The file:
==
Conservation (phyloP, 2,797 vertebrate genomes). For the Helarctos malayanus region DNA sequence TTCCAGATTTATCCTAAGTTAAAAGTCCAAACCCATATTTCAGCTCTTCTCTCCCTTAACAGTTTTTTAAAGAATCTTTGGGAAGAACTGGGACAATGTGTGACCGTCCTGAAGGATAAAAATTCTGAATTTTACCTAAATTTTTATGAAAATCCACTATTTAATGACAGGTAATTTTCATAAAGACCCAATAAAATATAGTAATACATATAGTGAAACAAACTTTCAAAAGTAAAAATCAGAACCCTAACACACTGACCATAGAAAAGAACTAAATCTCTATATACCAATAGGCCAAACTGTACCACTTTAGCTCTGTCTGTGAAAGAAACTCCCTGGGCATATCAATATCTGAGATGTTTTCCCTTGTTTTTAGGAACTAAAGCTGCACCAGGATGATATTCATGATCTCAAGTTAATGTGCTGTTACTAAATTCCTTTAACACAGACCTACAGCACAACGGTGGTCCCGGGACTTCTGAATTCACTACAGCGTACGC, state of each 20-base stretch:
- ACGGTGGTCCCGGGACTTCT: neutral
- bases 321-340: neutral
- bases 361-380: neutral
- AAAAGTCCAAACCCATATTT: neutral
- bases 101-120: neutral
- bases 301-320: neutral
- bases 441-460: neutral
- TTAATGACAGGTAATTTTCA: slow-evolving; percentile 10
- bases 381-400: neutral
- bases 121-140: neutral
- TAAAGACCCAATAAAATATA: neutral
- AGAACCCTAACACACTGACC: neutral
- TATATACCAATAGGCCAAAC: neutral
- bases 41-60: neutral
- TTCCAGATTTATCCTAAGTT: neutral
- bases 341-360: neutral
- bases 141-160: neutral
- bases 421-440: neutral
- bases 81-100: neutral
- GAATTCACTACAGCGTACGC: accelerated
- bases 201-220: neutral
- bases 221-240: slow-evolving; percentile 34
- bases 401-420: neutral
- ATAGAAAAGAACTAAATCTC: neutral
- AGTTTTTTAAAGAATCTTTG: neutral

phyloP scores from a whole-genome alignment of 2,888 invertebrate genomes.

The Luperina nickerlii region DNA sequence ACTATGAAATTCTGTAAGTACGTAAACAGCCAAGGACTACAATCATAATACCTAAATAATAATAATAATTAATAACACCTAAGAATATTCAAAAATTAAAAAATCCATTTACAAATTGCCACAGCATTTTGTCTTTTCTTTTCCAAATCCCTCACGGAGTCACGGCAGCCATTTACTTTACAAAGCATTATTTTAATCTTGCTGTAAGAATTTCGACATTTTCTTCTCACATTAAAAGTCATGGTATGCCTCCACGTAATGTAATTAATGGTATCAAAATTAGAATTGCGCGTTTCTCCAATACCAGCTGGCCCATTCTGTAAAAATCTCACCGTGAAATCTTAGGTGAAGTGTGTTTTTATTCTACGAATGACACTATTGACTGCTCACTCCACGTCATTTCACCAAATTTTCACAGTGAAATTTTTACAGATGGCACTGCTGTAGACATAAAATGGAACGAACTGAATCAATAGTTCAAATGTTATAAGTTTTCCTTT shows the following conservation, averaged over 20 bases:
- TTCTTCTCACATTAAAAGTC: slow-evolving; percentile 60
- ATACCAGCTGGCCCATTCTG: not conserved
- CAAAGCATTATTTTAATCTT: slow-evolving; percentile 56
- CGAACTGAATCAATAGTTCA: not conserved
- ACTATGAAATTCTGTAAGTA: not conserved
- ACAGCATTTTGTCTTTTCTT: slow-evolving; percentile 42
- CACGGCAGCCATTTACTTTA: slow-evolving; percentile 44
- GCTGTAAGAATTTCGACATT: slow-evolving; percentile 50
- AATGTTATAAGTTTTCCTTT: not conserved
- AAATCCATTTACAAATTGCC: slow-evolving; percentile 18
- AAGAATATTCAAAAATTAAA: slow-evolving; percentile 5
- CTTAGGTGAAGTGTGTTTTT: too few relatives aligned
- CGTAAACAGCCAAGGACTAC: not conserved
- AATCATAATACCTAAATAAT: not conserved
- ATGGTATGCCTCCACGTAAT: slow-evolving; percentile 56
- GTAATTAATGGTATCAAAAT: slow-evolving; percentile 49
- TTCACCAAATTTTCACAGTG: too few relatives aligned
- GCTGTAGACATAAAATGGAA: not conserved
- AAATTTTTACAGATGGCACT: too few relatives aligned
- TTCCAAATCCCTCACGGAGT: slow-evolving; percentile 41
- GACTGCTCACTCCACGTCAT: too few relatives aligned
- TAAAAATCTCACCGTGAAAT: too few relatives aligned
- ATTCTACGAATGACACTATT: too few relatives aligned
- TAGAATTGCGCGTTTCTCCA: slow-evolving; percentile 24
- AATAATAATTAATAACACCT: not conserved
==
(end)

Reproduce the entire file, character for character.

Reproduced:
Conservation (phyloP, 2,797 vertebrate genomes). For the Helarctos malayanus region DNA sequence TTCCAGATTTATCCTAAGTTAAAAGTCCAAACCCATATTTCAGCTCTTCTCTCCCTTAACAGTTTTTTAAAGAATCTTTGGGAAGAACTGGGACAATGTGTGACCGTCCTGAAGGATAAAAATTCTGAATTTTACCTAAATTTTTATGAAAATCCACTATTTAATGACAGGTAATTTTCATAAAGACCCAATAAAATATAGTAATACATATAGTGAAACAAACTTTCAAAAGTAAAAATCAGAACCCTAACACACTGACCATAGAAAAGAACTAAATCTCTATATACCAATAGGCCAAACTGTACCACTTTAGCTCTGTCTGTGAAAGAAACTCCCTGGGCATATCAATATCTGAGATGTTTTCCCTTGTTTTTAGGAACTAAAGCTGCACCAGGATGATATTCATGATCTCAAGTTAATGTGCTGTTACTAAATTCCTTTAACACAGACCTACAGCACAACGGTGGTCCCGGGACTTCTGAATTCACTACAGCGTACGC, state of each 20-base stretch:
- ACGGTGGTCCCGGGACTTCT: neutral
- bases 321-340: neutral
- bases 361-380: neutral
- AAAAGTCCAAACCCATATTT: neutral
- bases 101-120: neutral
- bases 301-320: neutral
- bases 441-460: neutral
- TTAATGACAGGTAATTTTCA: slow-evolving; percentile 10
- bases 381-400: neutral
- bases 121-140: neutral
- TAAAGACCCAATAAAATATA: neutral
- AGAACCCTAACACACTGACC: neutral
- TATATACCAATAGGCCAAAC: neutral
- bases 41-60: neutral
- TTCCAGATTTATCCTAAGTT: neutral
- bases 341-360: neutral
- bases 141-160: neutral
- bases 421-440: neutral
- bases 81-100: neutral
- GAATTCACTACAGCGTACGC: accelerated
- bases 201-220: neutral
- bases 221-240: slow-evolving; percentile 34
- bases 401-420: neutral
- ATAGAAAAGAACTAAATCTC: neutral
- AGTTTTTTAAAGAATCTTTG: neutral

phyloP scores from a whole-genome alignment of 2,888 invertebrate genomes.

The Luperina nickerlii region DNA sequence ACTATGAAATTCTGTAAGTACGTAAACAGCCAAGGACTACAATCATAATACCTAAATAATAATAATAATTAATAACACCTAAGAATATTCAAAAATTAAAAAATCCATTTACAAATTGCCACAGCATTTTGTCTTTTCTTTTCCAAATCCCTCACGGAGTCACGGCAGCCATTTACTTTACAAAGCATTATTTTAATCTTGCTGTAAGAATTTCGACATTTTCTTCTCACATTAAAAGTCATGGTATGCCTCCACGTAATGTAATTAATGGTATCAAAATTAGAATTGCGCGTTTCTCCAATACCAGCTGGCCCATTCTGTAAAAATCTCACCGTGAAATCTTAGGTGAAGTGTGTTTTTATTCTACGAATGACACTATTGACTGCTCACTCCACGTCATTTCACCAAATTTTCACAGTGAAATTTTTACAGATGGCACTGCTGTAGACATAAAATGGAACGAACTGAATCAATAGTTCAAATGTTATAAGTTTTCCTTT shows the following conservation, averaged over 20 bases:
- TTCTTCTCACATTAAAAGTC: slow-evolving; percentile 60
- ATACCAGCTGGCCCATTCTG: not conserved
- CAAAGCATTATTTTAATCTT: slow-evolving; percentile 56
- CGAACTGAATCAATAGTTCA: not conserved
- ACTATGAAATTCTGTAAGTA: not conserved
- ACAGCATTTTGTCTTTTCTT: slow-evolving; percentile 42
- CACGGCAGCCATTTACTTTA: slow-evolving; percentile 44
- GCTGTAAGAATTTCGACATT: slow-evolving; percentile 50
- AATGTTATAAGTTTTCCTTT: not conserved
- AAATCCATTTACAAATTGCC: slow-evolving; percentile 18
- AAGAATATTCAAAAATTAAA: slow-evolving; percentile 5
- CTTAGGTGAAGTGTGTTTTT: too few relatives aligned
- CGTAAACAGCCAAGGACTAC: not conserved
- AATCATAATACCTAAATAAT: not conserved
- ATGGTATGCCTCCACGTAAT: slow-evolving; percentile 56
- GTAATTAATGGTATCAAAAT: slow-evolving; percentile 49
- TTCACCAAATTTTCACAGTG: too few relatives aligned
- GCTGTAGACATAAAATGGAA: not conserved
- AAATTTTTACAGATGGCACT: too few relatives aligned
- TTCCAAATCCCTCACGGAGT: slow-evolving; percentile 41
- GACTGCTCACTCCACGTCAT: too few relatives aligned
- TAAAAATCTCACCGTGAAAT: too few relatives aligned
- ATTCTACGAATGACACTATT: too few relatives aligned
- TAGAATTGCGCGTTTCTCCA: slow-evolving; percentile 24
- AATAATAATTAATAACACCT: not conserved